We put together an example of a custom dropdown with custom checkbox items:
As you may know, there's already a custom checkbox and a custom dropdown widget included in the Axure Training Library. We also have a couple tutorials here and here. Meanwhile, we also saw some examples where it was useful to combine the two elements, and so we put together a file below:
CustomCheckboxDropdown.rp (111.2 KB) | See it live!
Read on to learn more about the interactions.
The OnSelected Event
This screenshot shows how we dynamically add text to the target shape via the Set Text action each time a checkbox item is clicked and set to selected:
For Case 1, if there is no text on the target shape, then the interaction will fire and simply add the text of the clicked item onto the target shape.
For Case 2, on the other hand, if there is already text on the target shape, then this interaction will fire and we'll effectively create a comma-separated list. This interaction sets the existing text on the target shape, affixes a comma & space (", ") behind it, and then adds the text from the clicked item.
The OnUnselected Event
After an item is selected and its text is added to the target shape, we'll also want to create the opposite interaction so as to remove the text when an item is deselected. The OnUnselected case is where we determine the portion of text to remove, and we use compound string functions to do that.
Here's its Set Text action in full:
The substring() expression in the first set of double-brackets serves as a way to specify the substring in front of the deselected text. It takes the value of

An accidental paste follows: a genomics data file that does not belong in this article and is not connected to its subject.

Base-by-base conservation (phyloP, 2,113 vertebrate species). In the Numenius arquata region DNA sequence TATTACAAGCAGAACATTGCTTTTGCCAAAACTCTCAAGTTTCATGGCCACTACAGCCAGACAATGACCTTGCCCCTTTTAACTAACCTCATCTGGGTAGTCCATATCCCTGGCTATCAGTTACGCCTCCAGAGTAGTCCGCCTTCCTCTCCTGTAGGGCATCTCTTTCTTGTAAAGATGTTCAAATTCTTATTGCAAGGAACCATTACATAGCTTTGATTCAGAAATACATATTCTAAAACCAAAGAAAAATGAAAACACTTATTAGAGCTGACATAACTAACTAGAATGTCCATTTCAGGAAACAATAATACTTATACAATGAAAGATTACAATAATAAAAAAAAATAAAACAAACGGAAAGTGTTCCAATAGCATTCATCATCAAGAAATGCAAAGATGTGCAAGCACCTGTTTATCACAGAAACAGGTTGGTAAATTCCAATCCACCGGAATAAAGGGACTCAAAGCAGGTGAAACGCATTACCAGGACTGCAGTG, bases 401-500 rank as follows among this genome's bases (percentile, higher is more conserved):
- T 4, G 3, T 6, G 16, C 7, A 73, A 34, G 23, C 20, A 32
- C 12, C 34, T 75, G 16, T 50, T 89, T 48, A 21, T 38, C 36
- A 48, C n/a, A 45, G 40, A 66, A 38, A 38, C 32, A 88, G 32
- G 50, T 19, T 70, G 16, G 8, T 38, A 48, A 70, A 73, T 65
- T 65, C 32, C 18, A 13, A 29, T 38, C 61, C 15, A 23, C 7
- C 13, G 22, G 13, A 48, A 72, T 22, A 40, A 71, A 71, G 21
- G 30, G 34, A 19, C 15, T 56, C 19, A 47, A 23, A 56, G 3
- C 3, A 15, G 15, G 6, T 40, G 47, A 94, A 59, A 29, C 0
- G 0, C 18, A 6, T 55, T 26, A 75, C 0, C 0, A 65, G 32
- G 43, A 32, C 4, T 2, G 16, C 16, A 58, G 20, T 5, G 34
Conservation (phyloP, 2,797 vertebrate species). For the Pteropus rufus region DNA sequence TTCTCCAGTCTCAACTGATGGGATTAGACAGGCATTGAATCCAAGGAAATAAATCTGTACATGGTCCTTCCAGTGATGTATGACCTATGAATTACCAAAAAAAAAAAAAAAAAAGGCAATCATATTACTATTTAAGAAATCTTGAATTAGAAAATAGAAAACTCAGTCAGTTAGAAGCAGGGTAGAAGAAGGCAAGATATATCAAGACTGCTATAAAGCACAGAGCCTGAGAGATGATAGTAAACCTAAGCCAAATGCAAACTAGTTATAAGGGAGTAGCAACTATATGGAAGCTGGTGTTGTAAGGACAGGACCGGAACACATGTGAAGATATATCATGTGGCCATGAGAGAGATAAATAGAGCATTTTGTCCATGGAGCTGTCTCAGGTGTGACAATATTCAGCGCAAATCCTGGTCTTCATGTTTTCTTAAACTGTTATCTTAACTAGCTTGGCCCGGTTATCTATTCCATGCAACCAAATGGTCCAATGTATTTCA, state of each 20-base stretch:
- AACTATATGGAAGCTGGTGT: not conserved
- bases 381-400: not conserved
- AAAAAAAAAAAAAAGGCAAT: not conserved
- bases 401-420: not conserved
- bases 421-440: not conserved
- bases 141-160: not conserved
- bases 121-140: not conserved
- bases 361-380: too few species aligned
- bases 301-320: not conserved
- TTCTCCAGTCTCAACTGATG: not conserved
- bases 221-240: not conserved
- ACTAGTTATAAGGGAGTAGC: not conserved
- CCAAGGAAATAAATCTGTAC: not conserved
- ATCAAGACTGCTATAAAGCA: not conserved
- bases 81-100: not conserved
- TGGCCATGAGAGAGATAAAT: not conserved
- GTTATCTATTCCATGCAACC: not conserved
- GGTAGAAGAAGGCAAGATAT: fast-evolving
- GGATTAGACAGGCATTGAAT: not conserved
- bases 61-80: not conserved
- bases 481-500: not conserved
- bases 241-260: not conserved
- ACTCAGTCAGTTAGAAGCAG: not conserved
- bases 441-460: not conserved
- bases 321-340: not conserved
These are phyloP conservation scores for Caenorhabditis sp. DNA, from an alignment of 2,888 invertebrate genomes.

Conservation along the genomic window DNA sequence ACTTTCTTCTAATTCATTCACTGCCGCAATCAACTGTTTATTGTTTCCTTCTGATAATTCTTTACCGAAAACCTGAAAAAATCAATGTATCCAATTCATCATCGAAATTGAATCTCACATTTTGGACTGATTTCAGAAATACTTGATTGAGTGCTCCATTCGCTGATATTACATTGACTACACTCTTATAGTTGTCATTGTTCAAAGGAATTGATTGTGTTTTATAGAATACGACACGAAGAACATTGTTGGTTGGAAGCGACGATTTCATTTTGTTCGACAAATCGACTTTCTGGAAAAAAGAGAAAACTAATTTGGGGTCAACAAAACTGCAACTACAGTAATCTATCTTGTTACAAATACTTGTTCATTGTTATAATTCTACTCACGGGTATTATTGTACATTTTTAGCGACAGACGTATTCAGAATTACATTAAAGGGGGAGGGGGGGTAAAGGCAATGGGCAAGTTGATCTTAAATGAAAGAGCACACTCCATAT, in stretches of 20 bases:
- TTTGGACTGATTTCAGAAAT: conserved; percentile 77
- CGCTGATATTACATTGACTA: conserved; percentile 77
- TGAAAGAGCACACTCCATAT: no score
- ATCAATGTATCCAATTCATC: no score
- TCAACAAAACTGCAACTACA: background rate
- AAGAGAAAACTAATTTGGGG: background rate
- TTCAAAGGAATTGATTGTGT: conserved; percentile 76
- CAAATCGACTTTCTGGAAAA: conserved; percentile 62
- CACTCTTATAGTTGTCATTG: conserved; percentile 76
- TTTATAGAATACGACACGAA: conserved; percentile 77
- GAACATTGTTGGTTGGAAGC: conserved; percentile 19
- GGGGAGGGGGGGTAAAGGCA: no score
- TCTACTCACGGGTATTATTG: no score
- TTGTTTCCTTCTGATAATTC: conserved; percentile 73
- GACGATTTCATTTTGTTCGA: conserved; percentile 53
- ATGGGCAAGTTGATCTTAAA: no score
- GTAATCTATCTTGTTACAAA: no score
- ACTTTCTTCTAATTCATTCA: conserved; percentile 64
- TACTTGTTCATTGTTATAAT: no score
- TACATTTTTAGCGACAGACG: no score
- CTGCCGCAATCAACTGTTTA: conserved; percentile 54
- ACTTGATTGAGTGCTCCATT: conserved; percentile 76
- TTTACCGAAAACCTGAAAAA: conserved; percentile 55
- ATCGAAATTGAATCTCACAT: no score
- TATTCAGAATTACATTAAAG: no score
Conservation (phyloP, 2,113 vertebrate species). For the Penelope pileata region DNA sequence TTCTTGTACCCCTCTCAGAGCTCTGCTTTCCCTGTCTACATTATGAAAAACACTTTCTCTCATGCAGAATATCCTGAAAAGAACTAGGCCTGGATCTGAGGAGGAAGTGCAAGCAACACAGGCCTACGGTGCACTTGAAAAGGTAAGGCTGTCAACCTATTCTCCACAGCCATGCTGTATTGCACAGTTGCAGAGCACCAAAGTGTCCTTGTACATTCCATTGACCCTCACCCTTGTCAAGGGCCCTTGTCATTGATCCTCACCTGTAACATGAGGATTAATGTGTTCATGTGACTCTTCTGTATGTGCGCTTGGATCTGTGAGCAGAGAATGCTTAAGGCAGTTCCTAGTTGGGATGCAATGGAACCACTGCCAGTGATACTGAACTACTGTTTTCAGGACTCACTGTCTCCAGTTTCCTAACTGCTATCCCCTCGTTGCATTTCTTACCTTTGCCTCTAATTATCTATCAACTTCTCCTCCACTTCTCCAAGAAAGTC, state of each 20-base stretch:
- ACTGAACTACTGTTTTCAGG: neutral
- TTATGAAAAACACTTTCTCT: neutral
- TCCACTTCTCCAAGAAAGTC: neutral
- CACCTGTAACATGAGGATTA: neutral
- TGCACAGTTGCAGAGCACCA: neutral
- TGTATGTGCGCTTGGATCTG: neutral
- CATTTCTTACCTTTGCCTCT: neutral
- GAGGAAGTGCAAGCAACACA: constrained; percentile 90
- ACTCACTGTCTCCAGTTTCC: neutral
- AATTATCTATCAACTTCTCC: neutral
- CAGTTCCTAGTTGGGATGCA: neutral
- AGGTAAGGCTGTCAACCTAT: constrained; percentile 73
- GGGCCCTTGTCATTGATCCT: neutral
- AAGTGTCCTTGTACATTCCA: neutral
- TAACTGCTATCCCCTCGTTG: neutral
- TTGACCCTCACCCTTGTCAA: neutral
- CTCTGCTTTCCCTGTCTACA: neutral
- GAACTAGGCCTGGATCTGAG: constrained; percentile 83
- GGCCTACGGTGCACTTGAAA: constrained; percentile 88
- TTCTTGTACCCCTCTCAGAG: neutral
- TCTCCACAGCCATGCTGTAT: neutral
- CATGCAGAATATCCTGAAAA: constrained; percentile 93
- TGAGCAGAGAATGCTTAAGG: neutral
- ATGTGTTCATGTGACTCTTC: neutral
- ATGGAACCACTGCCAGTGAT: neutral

target.text (i.e. the text on TargetShape) and returns a portion of the string between a numerically-defined start point and end point. In this part of the function, we'll enter 0 (zero) for the start point and enter
target.text.indexOf(this.text) for the end point. This returns the text of existing list options that've been selected and are positioned in front of the deselected text:
The substring() expression in the second set of double-brackets serves as a way to specify the substring behind the deselected text. That is, it returns the text from the index position of where the deselected text is found all the way to the end of the entire string (+1 to accommodate the extra space between list options on the TargetShape widget):
Last, the Fire Event action triggers the TargetShape's OnMove conditional case, which looks like this:
This action trims any extra comma and space that's left over at the end of the string, if the last two characters are indeed a comma and space (", ") per the condition.
I hope some of you find this useful! Drop a line if you have followup questions or shoot us an email at email@example.com.